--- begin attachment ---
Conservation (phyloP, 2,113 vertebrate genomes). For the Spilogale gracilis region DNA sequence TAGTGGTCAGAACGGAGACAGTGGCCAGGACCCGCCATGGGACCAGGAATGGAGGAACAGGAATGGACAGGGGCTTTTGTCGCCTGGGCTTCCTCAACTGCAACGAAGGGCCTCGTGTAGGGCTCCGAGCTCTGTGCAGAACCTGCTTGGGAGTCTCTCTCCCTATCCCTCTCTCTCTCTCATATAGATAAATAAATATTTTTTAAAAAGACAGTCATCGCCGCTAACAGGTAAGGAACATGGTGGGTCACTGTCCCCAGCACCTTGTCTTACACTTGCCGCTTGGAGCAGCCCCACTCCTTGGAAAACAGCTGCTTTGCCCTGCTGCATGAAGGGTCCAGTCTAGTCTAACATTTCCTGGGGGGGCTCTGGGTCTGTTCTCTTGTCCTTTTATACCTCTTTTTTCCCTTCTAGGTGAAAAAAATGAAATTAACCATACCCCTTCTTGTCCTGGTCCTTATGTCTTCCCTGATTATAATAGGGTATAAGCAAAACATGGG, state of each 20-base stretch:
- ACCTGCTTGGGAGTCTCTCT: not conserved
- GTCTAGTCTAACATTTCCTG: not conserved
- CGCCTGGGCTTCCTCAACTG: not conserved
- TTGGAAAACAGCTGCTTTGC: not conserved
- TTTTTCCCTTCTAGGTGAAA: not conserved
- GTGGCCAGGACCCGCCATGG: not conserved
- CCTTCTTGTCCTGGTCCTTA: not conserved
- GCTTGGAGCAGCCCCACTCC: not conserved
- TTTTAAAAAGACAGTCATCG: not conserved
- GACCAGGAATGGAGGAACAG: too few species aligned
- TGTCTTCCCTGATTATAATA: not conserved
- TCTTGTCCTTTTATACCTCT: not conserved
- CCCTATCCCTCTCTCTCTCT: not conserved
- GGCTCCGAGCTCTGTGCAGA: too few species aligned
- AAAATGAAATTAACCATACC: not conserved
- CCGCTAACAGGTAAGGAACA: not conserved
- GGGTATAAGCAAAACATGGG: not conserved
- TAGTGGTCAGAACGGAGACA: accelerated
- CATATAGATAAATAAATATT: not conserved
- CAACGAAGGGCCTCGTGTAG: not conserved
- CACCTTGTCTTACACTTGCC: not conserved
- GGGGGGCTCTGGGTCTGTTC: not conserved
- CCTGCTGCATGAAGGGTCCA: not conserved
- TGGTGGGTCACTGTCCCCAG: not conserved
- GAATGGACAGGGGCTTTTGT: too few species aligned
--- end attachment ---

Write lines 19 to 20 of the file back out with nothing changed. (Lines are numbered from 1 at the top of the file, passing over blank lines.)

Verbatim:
- TAGTGGTCAGAACGGAGACA: accelerated
- CATATAGATAAATAAATATT: not conserved